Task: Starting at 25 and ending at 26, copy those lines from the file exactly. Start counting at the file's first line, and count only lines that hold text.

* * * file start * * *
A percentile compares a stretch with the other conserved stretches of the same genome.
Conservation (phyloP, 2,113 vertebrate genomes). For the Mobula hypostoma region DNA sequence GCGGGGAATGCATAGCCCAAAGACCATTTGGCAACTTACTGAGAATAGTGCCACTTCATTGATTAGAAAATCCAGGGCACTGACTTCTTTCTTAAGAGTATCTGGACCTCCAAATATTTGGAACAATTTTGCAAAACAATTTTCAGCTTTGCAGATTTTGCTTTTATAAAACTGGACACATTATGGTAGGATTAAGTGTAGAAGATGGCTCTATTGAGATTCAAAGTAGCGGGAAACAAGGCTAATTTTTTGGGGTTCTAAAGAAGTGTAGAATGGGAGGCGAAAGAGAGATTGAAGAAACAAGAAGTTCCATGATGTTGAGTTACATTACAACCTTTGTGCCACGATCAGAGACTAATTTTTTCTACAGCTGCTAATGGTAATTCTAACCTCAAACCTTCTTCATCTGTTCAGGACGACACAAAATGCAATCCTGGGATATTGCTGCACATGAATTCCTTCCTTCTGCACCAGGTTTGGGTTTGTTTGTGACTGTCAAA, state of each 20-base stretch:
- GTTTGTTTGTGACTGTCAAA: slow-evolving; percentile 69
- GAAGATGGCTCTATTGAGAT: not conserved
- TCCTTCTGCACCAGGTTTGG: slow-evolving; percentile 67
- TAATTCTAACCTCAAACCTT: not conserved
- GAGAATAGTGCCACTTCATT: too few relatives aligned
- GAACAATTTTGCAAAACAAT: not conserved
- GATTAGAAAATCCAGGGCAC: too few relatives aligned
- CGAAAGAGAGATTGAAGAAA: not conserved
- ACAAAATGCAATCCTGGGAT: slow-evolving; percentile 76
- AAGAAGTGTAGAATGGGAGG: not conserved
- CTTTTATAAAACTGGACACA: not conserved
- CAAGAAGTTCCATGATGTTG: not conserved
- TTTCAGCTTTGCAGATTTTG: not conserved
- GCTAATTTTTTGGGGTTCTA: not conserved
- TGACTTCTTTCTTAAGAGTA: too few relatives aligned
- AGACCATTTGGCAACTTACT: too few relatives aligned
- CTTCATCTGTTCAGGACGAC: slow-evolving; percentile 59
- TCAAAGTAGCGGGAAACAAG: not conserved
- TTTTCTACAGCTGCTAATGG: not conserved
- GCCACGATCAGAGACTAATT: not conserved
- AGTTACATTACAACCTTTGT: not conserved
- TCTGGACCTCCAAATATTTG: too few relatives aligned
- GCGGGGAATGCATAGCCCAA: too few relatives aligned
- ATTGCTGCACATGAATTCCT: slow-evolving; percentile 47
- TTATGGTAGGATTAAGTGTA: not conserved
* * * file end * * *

- GCGGGGAATGCATAGCCCAA: too few relatives aligned
- ATTGCTGCACATGAATTCCT: slow-evolving; percentile 47